Founded in 1902 as American Bag & Paper, American Packaging Corporation provides bags, pouches, laminations, coatings and printing technologies across a range of markets, from pet food and snacks to fresh produce and liquids. We caught up with Jeff Travis, Manager of Sustainability and Innovation, ahead of his appearance at the Sustainability in Packaging Conference to discuss how APC’s products support the circular economy, the acronym that guides the company’s innovation process and the importance of life cycle analyses.
Tell us about your role and how that fits into the work of APC.
My official title is Manager of Innovation and Sustainability. American Packaging Corporation is a family-owned, flexible packaging converter. Our packaging goes to many of the brands that you see on the store shelves today, all designed to meet customer requirements. The expectation with those brands is beyond servicing their traditional packaging needs. It becomes an expectation that we provide incremental value to take these products to new levels.
The goal is to give the end customer higher derived value for the package, product differentiation or, in the case of sustainability, enhanced end-of-life options. On the innovation side, we assist our brands with enhancing the value of the product. It could be new functionality or features to a package such as the addition of a handle, a new re-closure, different ways of dispensing the product, or even ways to promote engagement with the consumer.
Sustainability is very akin to innovation. As the materials and process technologies are emerging rapidly, we need to be aware of the breadth of options available that can give our customers the ability to utilize the products without compromising their manufacturing efficiencies, package integrity and product shelf life. Both of these functions are critical; APC needs to supply continuous value to our customers and advance their product platforms, integrating the additional value into the packaging to enhance the consumer desire for the product.
The expectation with those brands is beyond servicing their traditional packaging needs. It becomes an expectation that we provide incremental value to take these products to new levels.
What are some of the guiding principles for innovation at APC?
We use a very flexible approach to innovation, and we need our process to be very simple and efficient. At APC, we have the Center for Packaging Innovation located in Columbus, Wisconsin. Once we have a project that’s kicked off, we agree on the scope and deliverables. You can use the acronym INVENT to describe the process.
There’s Ideation; a group of people sit around a table sharing samples of products they purchased at a store and start ideating about how specific elements can be incorporated into the new design. At this point, no idea is a bad idea; we jot down as many as possible. Then there’s Navigation; with any great ideation session, there’s a broad list of ideas. It’s important that these be grouped into common themes or ideas that are focused around a particular element of the innovation. After the grouping exercise is Visualizing–it is often helpful to expand upon the ideas and translate these into sketches. APC has a talented industrial designer that can take these concepts and turn them into visual references to aid the participants in better understanding the concepts. The Evaluating step involves a review of the visualized ideas and refinement or clarification of the intent. Narrowing the focus involves narrowing down these concepts to a manageable few, ensuring that the chosen concepts fit within the original scope defined for the project.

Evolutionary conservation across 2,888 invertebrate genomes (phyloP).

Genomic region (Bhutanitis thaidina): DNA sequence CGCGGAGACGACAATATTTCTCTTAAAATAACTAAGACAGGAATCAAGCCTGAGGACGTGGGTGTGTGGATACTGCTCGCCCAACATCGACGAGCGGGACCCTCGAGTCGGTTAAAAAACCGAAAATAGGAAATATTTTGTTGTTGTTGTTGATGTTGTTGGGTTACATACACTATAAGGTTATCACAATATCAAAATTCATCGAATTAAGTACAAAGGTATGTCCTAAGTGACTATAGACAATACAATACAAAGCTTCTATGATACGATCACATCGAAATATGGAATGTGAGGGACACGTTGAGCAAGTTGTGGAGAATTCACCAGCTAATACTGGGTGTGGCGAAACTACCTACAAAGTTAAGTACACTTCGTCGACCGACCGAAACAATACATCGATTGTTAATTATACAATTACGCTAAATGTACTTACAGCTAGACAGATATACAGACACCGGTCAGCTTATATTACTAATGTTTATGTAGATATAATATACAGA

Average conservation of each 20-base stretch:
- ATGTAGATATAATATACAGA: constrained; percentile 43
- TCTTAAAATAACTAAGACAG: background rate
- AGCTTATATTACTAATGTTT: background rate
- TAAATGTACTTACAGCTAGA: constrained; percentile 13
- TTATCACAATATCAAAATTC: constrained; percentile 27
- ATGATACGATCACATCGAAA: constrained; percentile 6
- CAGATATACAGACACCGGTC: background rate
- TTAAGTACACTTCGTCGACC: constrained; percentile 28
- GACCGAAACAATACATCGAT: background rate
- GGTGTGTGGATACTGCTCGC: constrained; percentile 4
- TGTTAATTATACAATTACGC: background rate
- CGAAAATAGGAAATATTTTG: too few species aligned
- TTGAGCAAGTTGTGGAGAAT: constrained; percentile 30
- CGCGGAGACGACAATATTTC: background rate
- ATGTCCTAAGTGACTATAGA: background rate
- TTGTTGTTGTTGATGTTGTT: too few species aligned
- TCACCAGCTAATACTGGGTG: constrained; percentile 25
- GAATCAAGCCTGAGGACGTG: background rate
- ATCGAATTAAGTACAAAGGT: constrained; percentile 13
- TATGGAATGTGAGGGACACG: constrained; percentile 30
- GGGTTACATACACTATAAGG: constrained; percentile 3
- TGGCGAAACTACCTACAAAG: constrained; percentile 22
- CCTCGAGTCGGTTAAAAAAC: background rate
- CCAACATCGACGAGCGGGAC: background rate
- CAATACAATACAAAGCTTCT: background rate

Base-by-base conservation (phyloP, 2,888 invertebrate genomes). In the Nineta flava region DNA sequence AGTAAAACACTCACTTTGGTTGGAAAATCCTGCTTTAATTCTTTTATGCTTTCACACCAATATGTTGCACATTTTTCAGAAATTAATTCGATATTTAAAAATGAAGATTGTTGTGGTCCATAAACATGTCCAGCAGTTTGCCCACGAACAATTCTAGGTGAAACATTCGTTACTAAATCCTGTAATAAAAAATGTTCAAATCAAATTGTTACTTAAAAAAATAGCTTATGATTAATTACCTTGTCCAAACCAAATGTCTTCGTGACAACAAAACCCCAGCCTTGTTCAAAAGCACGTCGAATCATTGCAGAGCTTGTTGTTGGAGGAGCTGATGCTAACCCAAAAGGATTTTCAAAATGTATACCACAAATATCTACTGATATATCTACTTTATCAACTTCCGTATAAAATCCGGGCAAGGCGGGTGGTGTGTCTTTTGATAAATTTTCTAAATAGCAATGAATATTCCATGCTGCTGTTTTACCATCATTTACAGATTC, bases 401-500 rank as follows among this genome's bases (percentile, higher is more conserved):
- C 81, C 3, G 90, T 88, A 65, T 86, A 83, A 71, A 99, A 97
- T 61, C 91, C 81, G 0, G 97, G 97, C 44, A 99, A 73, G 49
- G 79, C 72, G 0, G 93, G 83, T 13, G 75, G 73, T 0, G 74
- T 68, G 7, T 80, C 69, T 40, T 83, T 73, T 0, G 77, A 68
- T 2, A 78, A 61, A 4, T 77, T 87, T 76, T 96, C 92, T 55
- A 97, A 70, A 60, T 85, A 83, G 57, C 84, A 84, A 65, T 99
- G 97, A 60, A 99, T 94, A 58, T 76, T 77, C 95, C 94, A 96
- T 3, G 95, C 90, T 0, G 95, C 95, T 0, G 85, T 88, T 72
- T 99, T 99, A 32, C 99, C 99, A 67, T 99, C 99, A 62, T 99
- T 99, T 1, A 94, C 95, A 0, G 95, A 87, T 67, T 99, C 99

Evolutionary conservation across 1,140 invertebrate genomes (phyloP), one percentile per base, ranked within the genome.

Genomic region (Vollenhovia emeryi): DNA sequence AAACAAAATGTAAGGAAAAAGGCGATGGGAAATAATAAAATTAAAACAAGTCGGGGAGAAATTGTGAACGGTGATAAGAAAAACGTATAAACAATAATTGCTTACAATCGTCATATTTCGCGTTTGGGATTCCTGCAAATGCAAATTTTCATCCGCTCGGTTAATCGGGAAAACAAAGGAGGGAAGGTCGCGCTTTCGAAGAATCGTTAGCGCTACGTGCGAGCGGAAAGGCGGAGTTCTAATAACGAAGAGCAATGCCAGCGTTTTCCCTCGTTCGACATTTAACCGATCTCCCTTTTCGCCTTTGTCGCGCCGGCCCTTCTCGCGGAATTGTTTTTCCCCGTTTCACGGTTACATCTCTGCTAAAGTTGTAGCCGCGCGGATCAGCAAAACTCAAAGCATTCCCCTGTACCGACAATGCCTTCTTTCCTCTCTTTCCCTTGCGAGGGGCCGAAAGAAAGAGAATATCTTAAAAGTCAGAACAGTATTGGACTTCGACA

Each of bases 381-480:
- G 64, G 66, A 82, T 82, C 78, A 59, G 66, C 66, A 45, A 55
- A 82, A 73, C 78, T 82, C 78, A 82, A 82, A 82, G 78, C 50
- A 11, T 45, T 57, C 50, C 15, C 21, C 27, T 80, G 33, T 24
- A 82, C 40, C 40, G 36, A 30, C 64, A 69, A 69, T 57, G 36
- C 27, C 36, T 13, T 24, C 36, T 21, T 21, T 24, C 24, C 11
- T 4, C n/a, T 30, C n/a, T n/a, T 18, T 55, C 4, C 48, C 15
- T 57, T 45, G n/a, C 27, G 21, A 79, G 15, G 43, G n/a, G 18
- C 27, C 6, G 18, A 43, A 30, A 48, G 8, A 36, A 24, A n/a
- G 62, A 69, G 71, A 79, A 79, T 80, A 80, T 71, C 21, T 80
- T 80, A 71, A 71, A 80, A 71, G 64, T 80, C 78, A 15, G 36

Then there’s Testing the product. This includes hand mock-ups and prototyping, where the customers get a hands-on perspective. Our prototype laboratory has a number of laminates, zippers, sealers, and tools that can be used to form packaging of the desired shape and function. When the prototypes are verified and confirmed to meet the requirements, we move on to the fully-functional prototype stage. We print the material and form it using our prototype capabilities, as this is the best way for the brands to fully visualize how it may look and function from the consumer’s perspective. Once the prototype is approved, we can move it forward in a number of ways. We have a digital press that can be utilized for small-scale testing, or we can take it to our large format presses.
What are some recent developments at APC that have you excited for the future?
We just made a significant investment in pouching equipment for the pet food industry. We can now do anything from eight to 32-pound bags. These are brand-new lines that we’re working on with customers, getting qualified as we speak. That’s enabled us to move to an entirely new segment that we did not participate in before.